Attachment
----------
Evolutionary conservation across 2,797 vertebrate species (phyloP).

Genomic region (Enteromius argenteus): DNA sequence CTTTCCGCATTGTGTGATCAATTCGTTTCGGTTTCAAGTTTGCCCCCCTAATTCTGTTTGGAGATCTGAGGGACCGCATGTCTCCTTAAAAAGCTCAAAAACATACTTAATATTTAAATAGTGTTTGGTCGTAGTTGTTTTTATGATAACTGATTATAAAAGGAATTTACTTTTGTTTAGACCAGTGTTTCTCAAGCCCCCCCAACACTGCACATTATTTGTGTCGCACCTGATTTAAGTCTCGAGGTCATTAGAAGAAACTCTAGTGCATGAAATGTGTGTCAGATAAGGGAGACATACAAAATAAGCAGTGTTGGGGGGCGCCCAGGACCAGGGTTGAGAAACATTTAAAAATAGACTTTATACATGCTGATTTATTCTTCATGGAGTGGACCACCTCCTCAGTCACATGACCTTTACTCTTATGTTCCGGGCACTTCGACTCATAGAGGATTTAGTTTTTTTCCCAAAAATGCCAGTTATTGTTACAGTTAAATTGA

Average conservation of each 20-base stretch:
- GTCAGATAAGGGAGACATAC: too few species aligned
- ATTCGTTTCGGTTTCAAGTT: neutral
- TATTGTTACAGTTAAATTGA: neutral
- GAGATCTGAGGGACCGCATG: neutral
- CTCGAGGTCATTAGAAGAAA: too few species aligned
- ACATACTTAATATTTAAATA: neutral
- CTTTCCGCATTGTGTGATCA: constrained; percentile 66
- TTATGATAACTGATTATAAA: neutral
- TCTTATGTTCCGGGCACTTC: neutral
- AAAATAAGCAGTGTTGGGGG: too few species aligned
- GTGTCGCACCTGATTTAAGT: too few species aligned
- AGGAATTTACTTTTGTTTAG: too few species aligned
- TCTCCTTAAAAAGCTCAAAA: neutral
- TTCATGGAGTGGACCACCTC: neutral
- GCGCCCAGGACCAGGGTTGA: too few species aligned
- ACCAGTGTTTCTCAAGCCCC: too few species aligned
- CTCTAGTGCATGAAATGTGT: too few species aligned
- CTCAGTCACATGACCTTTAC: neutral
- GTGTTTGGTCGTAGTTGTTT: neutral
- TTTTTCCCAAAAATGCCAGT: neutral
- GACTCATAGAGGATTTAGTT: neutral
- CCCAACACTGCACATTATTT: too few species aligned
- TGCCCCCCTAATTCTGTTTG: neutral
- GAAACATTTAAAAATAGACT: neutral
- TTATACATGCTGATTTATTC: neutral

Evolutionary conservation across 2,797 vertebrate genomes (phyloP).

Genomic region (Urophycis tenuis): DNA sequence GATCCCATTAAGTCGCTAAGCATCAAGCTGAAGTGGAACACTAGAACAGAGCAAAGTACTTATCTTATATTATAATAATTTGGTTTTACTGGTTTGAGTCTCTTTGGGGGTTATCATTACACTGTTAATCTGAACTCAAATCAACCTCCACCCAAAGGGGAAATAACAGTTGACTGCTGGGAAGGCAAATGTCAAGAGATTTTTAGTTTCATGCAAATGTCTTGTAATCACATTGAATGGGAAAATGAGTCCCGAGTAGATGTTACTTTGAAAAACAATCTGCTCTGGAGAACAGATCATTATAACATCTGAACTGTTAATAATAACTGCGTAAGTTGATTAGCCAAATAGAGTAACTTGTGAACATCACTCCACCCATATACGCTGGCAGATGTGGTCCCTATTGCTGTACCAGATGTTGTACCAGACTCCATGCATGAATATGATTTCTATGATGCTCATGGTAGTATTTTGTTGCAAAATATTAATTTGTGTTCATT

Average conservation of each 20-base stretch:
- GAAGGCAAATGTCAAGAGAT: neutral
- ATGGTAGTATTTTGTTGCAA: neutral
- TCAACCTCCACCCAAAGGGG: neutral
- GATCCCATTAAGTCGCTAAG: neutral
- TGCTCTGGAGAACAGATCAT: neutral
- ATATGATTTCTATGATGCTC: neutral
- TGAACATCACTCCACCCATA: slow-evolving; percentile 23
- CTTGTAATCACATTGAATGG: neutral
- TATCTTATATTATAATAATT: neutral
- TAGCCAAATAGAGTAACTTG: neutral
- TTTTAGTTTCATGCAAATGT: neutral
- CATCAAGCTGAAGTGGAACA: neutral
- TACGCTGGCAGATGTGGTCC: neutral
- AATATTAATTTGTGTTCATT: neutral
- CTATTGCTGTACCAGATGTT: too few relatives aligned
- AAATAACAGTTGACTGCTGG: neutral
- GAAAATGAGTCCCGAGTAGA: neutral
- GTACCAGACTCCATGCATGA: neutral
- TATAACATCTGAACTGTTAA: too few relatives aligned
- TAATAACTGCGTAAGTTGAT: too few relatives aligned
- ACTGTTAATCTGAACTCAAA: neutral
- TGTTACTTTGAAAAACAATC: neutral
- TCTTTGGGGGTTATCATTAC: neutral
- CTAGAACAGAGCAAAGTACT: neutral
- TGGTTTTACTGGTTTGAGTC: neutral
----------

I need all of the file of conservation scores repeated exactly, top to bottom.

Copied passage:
Evolutionary conservation across 2,797 vertebrate species (phyloP).

Genomic region (Enteromius argenteus): DNA sequence CTTTCCGCATTGTGTGATCAATTCGTTTCGGTTTCAAGTTTGCCCCCCTAATTCTGTTTGGAGATCTGAGGGACCGCATGTCTCCTTAAAAAGCTCAAAAACATACTTAATATTTAAATAGTGTTTGGTCGTAGTTGTTTTTATGATAACTGATTATAAAAGGAATTTACTTTTGTTTAGACCAGTGTTTCTCAAGCCCCCCCAACACTGCACATTATTTGTGTCGCACCTGATTTAAGTCTCGAGGTCATTAGAAGAAACTCTAGTGCATGAAATGTGTGTCAGATAAGGGAGACATACAAAATAAGCAGTGTTGGGGGGCGCCCAGGACCAGGGTTGAGAAACATTTAAAAATAGACTTTATACATGCTGATTTATTCTTCATGGAGTGGACCACCTCCTCAGTCACATGACCTTTACTCTTATGTTCCGGGCACTTCGACTCATAGAGGATTTAGTTTTTTTCCCAAAAATGCCAGTTATTGTTACAGTTAAATTGA

Average conservation of each 20-base stretch:
- GTCAGATAAGGGAGACATAC: too few species aligned
- ATTCGTTTCGGTTTCAAGTT: neutral
- TATTGTTACAGTTAAATTGA: neutral
- GAGATCTGAGGGACCGCATG: neutral
- CTCGAGGTCATTAGAAGAAA: too few species aligned
- ACATACTTAATATTTAAATA: neutral
- CTTTCCGCATTGTGTGATCA: constrained; percentile 66
- TTATGATAACTGATTATAAA: neutral
- TCTTATGTTCCGGGCACTTC: neutral
- AAAATAAGCAGTGTTGGGGG: too few species aligned
- GTGTCGCACCTGATTTAAGT: too few species aligned
- AGGAATTTACTTTTGTTTAG: too few species aligned
- TCTCCTTAAAAAGCTCAAAA: neutral
- TTCATGGAGTGGACCACCTC: neutral
- GCGCCCAGGACCAGGGTTGA: too few species aligned
- ACCAGTGTTTCTCAAGCCCC: too few species aligned
- CTCTAGTGCATGAAATGTGT: too few species aligned
- CTCAGTCACATGACCTTTAC: neutral
- GTGTTTGGTCGTAGTTGTTT: neutral
- TTTTTCCCAAAAATGCCAGT: neutral
- GACTCATAGAGGATTTAGTT: neutral
- CCCAACACTGCACATTATTT: too few species aligned
- TGCCCCCCTAATTCTGTTTG: neutral
- GAAACATTTAAAAATAGACT: neutral
- TTATACATGCTGATTTATTC: neutral

Evolutionary conservation across 2,797 vertebrate genomes (phyloP).

Genomic region (Urophycis tenuis): DNA sequence GATCCCATTAAGTCGCTAAGCATCAAGCTGAAGTGGAACACTAGAACAGAGCAAAGTACTTATCTTATATTATAATAATTTGGTTTTACTGGTTTGAGTCTCTTTGGGGGTTATCATTACACTGTTAATCTGAACTCAAATCAACCTCCACCCAAAGGGGAAATAACAGTTGACTGCTGGGAAGGCAAATGTCAAGAGATTTTTAGTTTCATGCAAATGTCTTGTAATCACATTGAATGGGAAAATGAGTCCCGAGTAGATGTTACTTTGAAAAACAATCTGCTCTGGAGAACAGATCATTATAACATCTGAACTGTTAATAATAACTGCGTAAGTTGATTAGCCAAATAGAGTAACTTGTGAACATCACTCCACCCATATACGCTGGCAGATGTGGTCCCTATTGCTGTACCAGATGTTGTACCAGACTCCATGCATGAATATGATTTCTATGATGCTCATGGTAGTATTTTGTTGCAAAATATTAATTTGTGTTCATT

Average conservation of each 20-base stretch:
- GAAGGCAAATGTCAAGAGAT: neutral
- ATGGTAGTATTTTGTTGCAA: neutral
- TCAACCTCCACCCAAAGGGG: neutral
- GATCCCATTAAGTCGCTAAG: neutral
- TGCTCTGGAGAACAGATCAT: neutral
- ATATGATTTCTATGATGCTC: neutral
- TGAACATCACTCCACCCATA: slow-evolving; percentile 23
- CTTGTAATCACATTGAATGG: neutral
- TATCTTATATTATAATAATT: neutral
- TAGCCAAATAGAGTAACTTG: neutral
- TTTTAGTTTCATGCAAATGT: neutral
- CATCAAGCTGAAGTGGAACA: neutral
- TACGCTGGCAGATGTGGTCC: neutral
- AATATTAATTTGTGTTCATT: neutral
- CTATTGCTGTACCAGATGTT: too few relatives aligned
- AAATAACAGTTGACTGCTGG: neutral
- GAAAATGAGTCCCGAGTAGA: neutral
- GTACCAGACTCCATGCATGA: neutral
- TATAACATCTGAACTGTTAA: too few relatives aligned
- TAATAACTGCGTAAGTTGAT: too few relatives aligned
- ACTGTTAATCTGAACTCAAA: neutral
- TGTTACTTTGAAAAACAATC: neutral
- TCTTTGGGGGTTATCATTAC: neutral
- CTAGAACAGAGCAAAGTACT: neutral
- TGGTTTTACTGGTTTGAGTC: neutral